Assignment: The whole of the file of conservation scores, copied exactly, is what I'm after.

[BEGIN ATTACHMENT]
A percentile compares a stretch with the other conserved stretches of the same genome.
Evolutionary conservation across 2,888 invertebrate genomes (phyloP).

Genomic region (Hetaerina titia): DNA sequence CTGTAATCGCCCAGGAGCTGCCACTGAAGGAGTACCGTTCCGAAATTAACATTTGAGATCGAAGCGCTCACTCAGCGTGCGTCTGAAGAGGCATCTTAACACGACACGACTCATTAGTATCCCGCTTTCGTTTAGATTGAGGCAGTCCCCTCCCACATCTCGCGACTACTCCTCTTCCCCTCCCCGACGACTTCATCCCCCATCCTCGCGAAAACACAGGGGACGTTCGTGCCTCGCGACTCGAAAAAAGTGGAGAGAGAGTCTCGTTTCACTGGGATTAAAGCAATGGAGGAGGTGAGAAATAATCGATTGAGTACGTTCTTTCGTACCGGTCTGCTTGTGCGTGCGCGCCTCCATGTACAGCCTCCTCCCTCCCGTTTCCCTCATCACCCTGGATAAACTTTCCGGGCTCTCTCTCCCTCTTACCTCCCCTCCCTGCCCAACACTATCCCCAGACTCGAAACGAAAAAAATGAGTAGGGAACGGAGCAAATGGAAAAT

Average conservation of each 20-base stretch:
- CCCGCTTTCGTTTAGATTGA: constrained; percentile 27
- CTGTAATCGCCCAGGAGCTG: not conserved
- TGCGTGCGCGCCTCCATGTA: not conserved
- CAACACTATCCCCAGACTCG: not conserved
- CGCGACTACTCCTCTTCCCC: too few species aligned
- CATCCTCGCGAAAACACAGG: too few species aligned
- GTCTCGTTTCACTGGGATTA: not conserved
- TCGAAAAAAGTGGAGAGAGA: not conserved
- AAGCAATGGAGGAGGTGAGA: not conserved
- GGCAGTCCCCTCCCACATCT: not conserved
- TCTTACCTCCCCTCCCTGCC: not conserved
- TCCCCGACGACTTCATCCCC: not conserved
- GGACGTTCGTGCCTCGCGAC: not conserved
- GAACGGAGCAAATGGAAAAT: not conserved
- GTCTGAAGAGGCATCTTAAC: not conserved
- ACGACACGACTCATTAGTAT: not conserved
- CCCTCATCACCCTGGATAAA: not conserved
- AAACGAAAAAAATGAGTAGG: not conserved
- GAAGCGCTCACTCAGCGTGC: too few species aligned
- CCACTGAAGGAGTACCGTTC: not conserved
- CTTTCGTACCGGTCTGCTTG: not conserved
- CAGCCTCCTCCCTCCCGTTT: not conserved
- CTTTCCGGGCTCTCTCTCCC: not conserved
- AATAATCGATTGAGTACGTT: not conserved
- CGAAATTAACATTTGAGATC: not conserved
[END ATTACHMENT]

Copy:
A percentile compares a stretch with the other conserved stretches of the same genome.
Evolutionary conservation across 2,888 invertebrate genomes (phyloP).

Genomic region (Hetaerina titia): DNA sequence CTGTAATCGCCCAGGAGCTGCCACTGAAGGAGTACCGTTCCGAAATTAACATTTGAGATCGAAGCGCTCACTCAGCGTGCGTCTGAAGAGGCATCTTAACACGACACGACTCATTAGTATCCCGCTTTCGTTTAGATTGAGGCAGTCCCCTCCCACATCTCGCGACTACTCCTCTTCCCCTCCCCGACGACTTCATCCCCCATCCTCGCGAAAACACAGGGGACGTTCGTGCCTCGCGACTCGAAAAAAGTGGAGAGAGAGTCTCGTTTCACTGGGATTAAAGCAATGGAGGAGGTGAGAAATAATCGATTGAGTACGTTCTTTCGTACCGGTCTGCTTGTGCGTGCGCGCCTCCATGTACAGCCTCCTCCCTCCCGTTTCCCTCATCACCCTGGATAAACTTTCCGGGCTCTCTCTCCCTCTTACCTCCCCTCCCTGCCCAACACTATCCCCAGACTCGAAACGAAAAAAATGAGTAGGGAACGGAGCAAATGGAAAAT

Average conservation of each 20-base stretch:
- CCCGCTTTCGTTTAGATTGA: constrained; percentile 27
- CTGTAATCGCCCAGGAGCTG: not conserved
- TGCGTGCGCGCCTCCATGTA: not conserved
- CAACACTATCCCCAGACTCG: not conserved
- CGCGACTACTCCTCTTCCCC: too few species aligned
- CATCCTCGCGAAAACACAGG: too few species aligned
- GTCTCGTTTCACTGGGATTA: not conserved
- TCGAAAAAAGTGGAGAGAGA: not conserved
- AAGCAATGGAGGAGGTGAGA: not conserved
- GGCAGTCCCCTCCCACATCT: not conserved
- TCTTACCTCCCCTCCCTGCC: not conserved
- TCCCCGACGACTTCATCCCC: not conserved
- GGACGTTCGTGCCTCGCGAC: not conserved
- GAACGGAGCAAATGGAAAAT: not conserved
- GTCTGAAGAGGCATCTTAAC: not conserved
- ACGACACGACTCATTAGTAT: not conserved
- CCCTCATCACCCTGGATAAA: not conserved
- AAACGAAAAAAATGAGTAGG: not conserved
- GAAGCGCTCACTCAGCGTGC: too few species aligned
- CCACTGAAGGAGTACCGTTC: not conserved
- CTTTCGTACCGGTCTGCTTG: not conserved
- CAGCCTCCTCCCTCCCGTTT: not conserved
- CTTTCCGGGCTCTCTCTCCC: not conserved
- AATAATCGATTGAGTACGTT: not conserved
- CGAAATTAACATTTGAGATC: not conserved